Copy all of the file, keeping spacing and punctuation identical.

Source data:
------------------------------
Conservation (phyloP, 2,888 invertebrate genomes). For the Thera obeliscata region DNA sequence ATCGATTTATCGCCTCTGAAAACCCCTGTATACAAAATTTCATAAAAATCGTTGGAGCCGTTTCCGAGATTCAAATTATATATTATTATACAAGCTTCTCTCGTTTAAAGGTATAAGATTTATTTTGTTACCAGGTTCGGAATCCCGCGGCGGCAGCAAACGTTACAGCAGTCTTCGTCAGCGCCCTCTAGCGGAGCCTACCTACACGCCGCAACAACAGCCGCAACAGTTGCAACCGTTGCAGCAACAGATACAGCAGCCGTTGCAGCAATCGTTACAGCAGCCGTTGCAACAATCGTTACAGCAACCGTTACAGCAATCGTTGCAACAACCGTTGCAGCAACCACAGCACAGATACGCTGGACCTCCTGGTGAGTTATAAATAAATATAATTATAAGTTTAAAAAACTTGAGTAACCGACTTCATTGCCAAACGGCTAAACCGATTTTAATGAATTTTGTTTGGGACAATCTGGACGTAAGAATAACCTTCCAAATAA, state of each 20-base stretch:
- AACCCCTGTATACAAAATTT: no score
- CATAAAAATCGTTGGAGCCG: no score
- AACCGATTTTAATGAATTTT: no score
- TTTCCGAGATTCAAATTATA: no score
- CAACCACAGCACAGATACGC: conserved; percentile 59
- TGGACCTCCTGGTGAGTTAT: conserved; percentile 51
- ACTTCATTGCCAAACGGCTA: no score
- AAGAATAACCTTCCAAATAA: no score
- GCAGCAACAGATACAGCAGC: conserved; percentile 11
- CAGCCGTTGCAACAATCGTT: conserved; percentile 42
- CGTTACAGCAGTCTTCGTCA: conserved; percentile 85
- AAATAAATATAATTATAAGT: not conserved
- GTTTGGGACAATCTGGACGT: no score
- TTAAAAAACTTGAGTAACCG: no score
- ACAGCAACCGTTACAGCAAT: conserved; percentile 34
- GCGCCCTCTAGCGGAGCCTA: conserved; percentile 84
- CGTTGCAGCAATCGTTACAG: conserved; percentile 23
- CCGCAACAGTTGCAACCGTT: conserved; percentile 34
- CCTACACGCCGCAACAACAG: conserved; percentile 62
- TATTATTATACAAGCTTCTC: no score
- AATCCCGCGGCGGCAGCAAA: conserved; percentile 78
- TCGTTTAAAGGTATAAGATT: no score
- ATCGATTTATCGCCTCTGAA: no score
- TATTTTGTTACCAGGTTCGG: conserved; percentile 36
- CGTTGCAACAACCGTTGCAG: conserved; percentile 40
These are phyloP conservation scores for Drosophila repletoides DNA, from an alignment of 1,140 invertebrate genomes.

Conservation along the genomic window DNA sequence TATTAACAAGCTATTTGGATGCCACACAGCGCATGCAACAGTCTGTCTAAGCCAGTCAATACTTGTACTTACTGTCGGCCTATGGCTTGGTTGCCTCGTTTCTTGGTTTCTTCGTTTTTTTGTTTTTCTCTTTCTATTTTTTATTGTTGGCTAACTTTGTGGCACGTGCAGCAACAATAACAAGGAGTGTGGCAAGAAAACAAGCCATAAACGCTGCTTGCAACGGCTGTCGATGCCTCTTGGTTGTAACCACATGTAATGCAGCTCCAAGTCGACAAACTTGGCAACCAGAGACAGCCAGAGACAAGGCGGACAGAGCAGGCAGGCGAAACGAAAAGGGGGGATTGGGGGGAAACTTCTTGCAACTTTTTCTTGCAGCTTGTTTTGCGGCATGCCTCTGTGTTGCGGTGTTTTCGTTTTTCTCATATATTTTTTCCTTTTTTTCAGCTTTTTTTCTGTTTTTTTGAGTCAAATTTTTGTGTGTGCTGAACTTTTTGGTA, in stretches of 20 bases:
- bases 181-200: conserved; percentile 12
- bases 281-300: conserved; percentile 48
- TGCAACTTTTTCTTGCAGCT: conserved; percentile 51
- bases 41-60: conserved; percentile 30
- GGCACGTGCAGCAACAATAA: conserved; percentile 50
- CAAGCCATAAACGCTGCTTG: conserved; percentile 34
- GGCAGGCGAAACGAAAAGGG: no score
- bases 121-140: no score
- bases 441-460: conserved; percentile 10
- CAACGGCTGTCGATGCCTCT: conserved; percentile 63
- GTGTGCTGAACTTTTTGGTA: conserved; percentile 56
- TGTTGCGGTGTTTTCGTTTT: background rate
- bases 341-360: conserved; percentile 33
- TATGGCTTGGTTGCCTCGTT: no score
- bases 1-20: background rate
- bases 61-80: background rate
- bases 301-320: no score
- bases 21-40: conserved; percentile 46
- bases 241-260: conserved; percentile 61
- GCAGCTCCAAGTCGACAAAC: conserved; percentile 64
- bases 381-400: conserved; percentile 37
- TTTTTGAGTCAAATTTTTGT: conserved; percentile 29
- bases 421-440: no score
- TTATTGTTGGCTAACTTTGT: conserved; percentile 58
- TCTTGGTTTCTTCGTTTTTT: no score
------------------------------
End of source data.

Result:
Conservation (phyloP, 2,888 invertebrate genomes). For the Thera obeliscata region DNA sequence ATCGATTTATCGCCTCTGAAAACCCCTGTATACAAAATTTCATAAAAATCGTTGGAGCCGTTTCCGAGATTCAAATTATATATTATTATACAAGCTTCTCTCGTTTAAAGGTATAAGATTTATTTTGTTACCAGGTTCGGAATCCCGCGGCGGCAGCAAACGTTACAGCAGTCTTCGTCAGCGCCCTCTAGCGGAGCCTACCTACACGCCGCAACAACAGCCGCAACAGTTGCAACCGTTGCAGCAACAGATACAGCAGCCGTTGCAGCAATCGTTACAGCAGCCGTTGCAACAATCGTTACAGCAACCGTTACAGCAATCGTTGCAACAACCGTTGCAGCAACCACAGCACAGATACGCTGGACCTCCTGGTGAGTTATAAATAAATATAATTATAAGTTTAAAAAACTTGAGTAACCGACTTCATTGCCAAACGGCTAAACCGATTTTAATGAATTTTGTTTGGGACAATCTGGACGTAAGAATAACCTTCCAAATAA, state of each 20-base stretch:
- AACCCCTGTATACAAAATTT: no score
- CATAAAAATCGTTGGAGCCG: no score
- AACCGATTTTAATGAATTTT: no score
- TTTCCGAGATTCAAATTATA: no score
- CAACCACAGCACAGATACGC: conserved; percentile 59
- TGGACCTCCTGGTGAGTTAT: conserved; percentile 51
- ACTTCATTGCCAAACGGCTA: no score
- AAGAATAACCTTCCAAATAA: no score
- GCAGCAACAGATACAGCAGC: conserved; percentile 11
- CAGCCGTTGCAACAATCGTT: conserved; percentile 42
- CGTTACAGCAGTCTTCGTCA: conserved; percentile 85
- AAATAAATATAATTATAAGT: not conserved
- GTTTGGGACAATCTGGACGT: no score
- TTAAAAAACTTGAGTAACCG: no score
- ACAGCAACCGTTACAGCAAT: conserved; percentile 34
- GCGCCCTCTAGCGGAGCCTA: conserved; percentile 84
- CGTTGCAGCAATCGTTACAG: conserved; percentile 23
- CCGCAACAGTTGCAACCGTT: conserved; percentile 34
- CCTACACGCCGCAACAACAG: conserved; percentile 62
- TATTATTATACAAGCTTCTC: no score
- AATCCCGCGGCGGCAGCAAA: conserved; percentile 78
- TCGTTTAAAGGTATAAGATT: no score
- ATCGATTTATCGCCTCTGAA: no score
- TATTTTGTTACCAGGTTCGG: conserved; percentile 36
- CGTTGCAACAACCGTTGCAG: conserved; percentile 40
These are phyloP conservation scores for Drosophila repletoides DNA, from an alignment of 1,140 invertebrate genomes.

Conservation along the genomic window DNA sequence TATTAACAAGCTATTTGGATGCCACACAGCGCATGCAACAGTCTGTCTAAGCCAGTCAATACTTGTACTTACTGTCGGCCTATGGCTTGGTTGCCTCGTTTCTTGGTTTCTTCGTTTTTTTGTTTTTCTCTTTCTATTTTTTATTGTTGGCTAACTTTGTGGCACGTGCAGCAACAATAACAAGGAGTGTGGCAAGAAAACAAGCCATAAACGCTGCTTGCAACGGCTGTCGATGCCTCTTGGTTGTAACCACATGTAATGCAGCTCCAAGTCGACAAACTTGGCAACCAGAGACAGCCAGAGACAAGGCGGACAGAGCAGGCAGGCGAAACGAAAAGGGGGGATTGGGGGGAAACTTCTTGCAACTTTTTCTTGCAGCTTGTTTTGCGGCATGCCTCTGTGTTGCGGTGTTTTCGTTTTTCTCATATATTTTTTCCTTTTTTTCAGCTTTTTTTCTGTTTTTTTGAGTCAAATTTTTGTGTGTGCTGAACTTTTTGGTA, in stretches of 20 bases:
- bases 181-200: conserved; percentile 12
- bases 281-300: conserved; percentile 48
- TGCAACTTTTTCTTGCAGCT: conserved; percentile 51
- bases 41-60: conserved; percentile 30
- GGCACGTGCAGCAACAATAA: conserved; percentile 50
- CAAGCCATAAACGCTGCTTG: conserved; percentile 34
- GGCAGGCGAAACGAAAAGGG: no score
- bases 121-140: no score
- bases 441-460: conserved; percentile 10
- CAACGGCTGTCGATGCCTCT: conserved; percentile 63
- GTGTGCTGAACTTTTTGGTA: conserved; percentile 56
- TGTTGCGGTGTTTTCGTTTT: background rate
- bases 341-360: conserved; percentile 33
- TATGGCTTGGTTGCCTCGTT: no score
- bases 1-20: background rate
- bases 61-80: background rate
- bases 301-320: no score
- bases 21-40: conserved; percentile 46
- bases 241-260: conserved; percentile 61
- GCAGCTCCAAGTCGACAAAC: conserved; percentile 64
- bases 381-400: conserved; percentile 37
- TTTTTGAGTCAAATTTTTGT: conserved; percentile 29
- bases 421-440: no score
- TTATTGTTGGCTAACTTTGT: conserved; percentile 58
- TCTTGGTTTCTTCGTTTTTT: no score